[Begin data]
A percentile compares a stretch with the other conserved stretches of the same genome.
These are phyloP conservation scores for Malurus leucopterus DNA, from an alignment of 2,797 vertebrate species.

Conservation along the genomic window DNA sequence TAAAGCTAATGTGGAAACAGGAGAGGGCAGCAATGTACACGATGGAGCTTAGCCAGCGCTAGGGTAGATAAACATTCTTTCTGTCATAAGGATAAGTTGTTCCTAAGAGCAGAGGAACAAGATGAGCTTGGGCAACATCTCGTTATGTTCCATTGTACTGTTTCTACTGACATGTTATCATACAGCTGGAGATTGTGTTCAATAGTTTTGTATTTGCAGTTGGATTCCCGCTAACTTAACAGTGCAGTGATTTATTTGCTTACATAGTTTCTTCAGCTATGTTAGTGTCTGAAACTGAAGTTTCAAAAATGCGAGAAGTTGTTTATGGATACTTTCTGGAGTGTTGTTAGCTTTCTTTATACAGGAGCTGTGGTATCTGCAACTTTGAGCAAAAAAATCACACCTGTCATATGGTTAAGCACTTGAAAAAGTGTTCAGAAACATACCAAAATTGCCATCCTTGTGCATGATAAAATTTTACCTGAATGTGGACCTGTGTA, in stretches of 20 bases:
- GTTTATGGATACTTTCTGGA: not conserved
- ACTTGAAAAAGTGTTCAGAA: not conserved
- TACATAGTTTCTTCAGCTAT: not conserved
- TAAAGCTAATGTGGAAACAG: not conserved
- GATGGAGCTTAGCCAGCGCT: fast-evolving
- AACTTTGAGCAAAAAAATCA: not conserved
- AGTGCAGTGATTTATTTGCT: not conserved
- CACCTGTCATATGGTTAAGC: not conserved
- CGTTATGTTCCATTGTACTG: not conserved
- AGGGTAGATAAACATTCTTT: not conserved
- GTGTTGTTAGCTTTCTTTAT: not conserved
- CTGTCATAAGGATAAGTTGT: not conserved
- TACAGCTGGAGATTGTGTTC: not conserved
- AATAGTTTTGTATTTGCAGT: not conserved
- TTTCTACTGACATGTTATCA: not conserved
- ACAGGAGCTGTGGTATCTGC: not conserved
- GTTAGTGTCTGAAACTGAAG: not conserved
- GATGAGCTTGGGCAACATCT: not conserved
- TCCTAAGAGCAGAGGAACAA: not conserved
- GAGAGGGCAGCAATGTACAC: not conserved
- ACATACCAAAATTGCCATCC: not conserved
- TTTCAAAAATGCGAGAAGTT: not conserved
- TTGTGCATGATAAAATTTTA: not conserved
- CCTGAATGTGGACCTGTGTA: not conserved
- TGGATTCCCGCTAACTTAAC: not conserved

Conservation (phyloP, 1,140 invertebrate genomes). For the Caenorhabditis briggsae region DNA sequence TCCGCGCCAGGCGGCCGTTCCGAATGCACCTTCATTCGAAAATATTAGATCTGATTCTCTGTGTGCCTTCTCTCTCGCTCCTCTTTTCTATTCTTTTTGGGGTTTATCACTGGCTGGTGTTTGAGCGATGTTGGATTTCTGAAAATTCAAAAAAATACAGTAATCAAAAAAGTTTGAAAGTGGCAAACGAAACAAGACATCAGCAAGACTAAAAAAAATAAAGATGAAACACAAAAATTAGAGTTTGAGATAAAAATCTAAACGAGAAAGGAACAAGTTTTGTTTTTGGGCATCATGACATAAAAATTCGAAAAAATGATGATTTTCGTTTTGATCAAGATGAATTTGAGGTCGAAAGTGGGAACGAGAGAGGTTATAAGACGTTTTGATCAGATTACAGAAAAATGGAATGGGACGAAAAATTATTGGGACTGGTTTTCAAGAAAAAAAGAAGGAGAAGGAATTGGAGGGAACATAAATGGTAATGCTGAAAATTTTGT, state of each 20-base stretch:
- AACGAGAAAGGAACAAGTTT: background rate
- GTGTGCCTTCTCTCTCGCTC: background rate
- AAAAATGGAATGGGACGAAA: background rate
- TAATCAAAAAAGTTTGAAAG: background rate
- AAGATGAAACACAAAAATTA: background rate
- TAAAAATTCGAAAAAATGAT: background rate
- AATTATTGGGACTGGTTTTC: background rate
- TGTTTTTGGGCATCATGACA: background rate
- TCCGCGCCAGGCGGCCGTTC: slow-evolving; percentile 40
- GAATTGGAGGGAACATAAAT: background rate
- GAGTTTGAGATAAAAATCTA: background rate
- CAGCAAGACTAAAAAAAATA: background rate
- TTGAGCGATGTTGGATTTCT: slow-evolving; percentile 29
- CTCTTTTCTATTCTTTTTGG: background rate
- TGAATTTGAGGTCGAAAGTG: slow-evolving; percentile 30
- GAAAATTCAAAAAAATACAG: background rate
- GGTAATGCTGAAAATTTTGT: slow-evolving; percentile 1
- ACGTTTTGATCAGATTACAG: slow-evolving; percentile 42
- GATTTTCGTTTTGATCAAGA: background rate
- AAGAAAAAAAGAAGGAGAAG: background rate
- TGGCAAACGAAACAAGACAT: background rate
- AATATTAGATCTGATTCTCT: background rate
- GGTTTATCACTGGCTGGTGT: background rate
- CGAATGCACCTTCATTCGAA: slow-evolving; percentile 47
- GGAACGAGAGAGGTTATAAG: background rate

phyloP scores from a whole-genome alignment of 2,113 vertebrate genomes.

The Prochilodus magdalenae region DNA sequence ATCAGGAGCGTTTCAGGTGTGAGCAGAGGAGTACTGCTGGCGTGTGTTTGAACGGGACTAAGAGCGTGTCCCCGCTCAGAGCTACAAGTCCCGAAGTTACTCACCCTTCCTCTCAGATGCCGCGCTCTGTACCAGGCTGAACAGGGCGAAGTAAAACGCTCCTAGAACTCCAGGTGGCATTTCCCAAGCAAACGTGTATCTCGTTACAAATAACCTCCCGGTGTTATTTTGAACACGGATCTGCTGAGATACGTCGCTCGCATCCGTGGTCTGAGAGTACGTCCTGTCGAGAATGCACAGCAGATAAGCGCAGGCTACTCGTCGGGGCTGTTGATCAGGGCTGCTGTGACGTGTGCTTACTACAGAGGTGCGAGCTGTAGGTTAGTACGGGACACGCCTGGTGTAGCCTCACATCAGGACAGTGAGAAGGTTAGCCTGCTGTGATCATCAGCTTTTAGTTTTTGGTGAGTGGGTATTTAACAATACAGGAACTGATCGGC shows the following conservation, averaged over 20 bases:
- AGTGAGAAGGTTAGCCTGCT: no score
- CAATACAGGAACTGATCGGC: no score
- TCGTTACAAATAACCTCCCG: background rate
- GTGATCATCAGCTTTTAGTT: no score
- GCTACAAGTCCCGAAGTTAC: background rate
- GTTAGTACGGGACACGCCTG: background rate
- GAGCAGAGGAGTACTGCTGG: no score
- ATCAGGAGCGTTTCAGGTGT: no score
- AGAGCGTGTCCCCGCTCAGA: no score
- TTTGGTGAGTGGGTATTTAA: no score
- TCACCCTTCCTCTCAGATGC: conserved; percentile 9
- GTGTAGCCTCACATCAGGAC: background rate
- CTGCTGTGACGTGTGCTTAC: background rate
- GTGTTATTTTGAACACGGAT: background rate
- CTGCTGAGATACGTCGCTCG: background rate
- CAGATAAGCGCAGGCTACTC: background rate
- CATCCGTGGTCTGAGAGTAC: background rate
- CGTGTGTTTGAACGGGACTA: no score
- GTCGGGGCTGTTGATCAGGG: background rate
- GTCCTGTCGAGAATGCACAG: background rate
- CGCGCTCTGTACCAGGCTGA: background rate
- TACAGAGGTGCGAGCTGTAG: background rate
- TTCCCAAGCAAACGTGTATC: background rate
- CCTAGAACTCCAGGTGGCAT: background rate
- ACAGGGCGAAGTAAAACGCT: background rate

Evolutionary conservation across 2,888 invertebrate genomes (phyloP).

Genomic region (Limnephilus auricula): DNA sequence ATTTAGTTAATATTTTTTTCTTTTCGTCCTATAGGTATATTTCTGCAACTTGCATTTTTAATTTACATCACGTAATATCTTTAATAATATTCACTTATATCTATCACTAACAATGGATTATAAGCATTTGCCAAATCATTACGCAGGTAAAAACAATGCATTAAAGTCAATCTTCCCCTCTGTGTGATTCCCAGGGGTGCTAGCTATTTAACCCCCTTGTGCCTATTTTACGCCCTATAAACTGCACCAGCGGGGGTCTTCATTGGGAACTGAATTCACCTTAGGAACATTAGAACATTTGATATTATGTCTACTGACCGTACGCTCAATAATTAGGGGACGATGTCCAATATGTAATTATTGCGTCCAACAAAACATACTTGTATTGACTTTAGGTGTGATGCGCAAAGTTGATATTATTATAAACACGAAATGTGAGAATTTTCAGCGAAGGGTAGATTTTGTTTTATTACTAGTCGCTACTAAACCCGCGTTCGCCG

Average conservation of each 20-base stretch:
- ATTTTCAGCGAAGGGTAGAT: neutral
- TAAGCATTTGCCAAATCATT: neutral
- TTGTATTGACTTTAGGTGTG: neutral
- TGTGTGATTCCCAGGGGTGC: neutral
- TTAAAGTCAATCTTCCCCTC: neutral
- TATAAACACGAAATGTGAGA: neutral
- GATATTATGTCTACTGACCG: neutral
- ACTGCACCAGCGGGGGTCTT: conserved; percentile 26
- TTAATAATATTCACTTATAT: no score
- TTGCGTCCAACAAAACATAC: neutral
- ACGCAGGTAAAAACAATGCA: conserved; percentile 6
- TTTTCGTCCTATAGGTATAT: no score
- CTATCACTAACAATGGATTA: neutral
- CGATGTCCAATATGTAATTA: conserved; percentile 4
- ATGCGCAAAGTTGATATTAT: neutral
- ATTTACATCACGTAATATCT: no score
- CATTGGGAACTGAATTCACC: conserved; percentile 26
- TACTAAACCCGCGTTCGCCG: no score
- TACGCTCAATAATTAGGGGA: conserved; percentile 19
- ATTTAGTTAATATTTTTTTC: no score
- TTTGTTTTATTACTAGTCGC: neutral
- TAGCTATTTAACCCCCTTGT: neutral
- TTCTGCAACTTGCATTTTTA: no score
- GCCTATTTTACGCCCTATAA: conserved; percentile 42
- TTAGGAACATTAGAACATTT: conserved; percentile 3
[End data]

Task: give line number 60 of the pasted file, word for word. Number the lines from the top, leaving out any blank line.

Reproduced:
- GTGATCATCAGCTTTTAGTT: no score